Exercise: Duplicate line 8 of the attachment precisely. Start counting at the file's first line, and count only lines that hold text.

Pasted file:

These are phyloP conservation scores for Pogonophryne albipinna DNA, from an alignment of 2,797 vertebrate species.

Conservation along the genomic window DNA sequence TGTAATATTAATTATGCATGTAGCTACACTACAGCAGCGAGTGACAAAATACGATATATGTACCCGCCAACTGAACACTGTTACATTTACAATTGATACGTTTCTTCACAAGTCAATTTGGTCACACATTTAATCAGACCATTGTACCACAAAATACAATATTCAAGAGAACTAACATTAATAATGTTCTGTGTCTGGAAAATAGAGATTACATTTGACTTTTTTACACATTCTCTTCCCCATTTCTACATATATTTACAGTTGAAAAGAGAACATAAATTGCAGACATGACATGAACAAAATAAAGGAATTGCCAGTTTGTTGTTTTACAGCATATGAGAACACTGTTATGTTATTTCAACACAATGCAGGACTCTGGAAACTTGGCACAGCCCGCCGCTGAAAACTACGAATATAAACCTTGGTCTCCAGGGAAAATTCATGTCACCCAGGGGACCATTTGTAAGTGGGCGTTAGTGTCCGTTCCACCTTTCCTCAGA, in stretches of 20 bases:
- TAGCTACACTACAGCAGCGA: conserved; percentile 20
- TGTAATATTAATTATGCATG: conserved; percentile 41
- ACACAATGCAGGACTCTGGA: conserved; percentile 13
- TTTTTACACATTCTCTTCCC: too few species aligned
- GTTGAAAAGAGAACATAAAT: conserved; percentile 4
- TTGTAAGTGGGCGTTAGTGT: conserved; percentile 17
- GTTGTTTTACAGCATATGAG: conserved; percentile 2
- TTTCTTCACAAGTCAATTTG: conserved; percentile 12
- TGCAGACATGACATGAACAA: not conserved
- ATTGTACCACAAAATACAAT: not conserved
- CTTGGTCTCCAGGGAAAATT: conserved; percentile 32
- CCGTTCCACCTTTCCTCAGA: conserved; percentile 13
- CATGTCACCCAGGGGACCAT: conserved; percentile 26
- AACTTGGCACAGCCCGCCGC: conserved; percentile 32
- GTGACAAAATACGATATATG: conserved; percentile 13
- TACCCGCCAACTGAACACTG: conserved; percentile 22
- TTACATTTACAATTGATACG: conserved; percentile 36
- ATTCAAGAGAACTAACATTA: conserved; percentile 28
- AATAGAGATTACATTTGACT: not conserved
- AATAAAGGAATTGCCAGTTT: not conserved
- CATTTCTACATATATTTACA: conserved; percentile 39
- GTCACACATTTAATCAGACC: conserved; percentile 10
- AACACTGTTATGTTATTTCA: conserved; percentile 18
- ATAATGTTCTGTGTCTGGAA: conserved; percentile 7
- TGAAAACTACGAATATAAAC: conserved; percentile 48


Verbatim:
- TTGTAAGTGGGCGTTAGTGT: conserved; percentile 17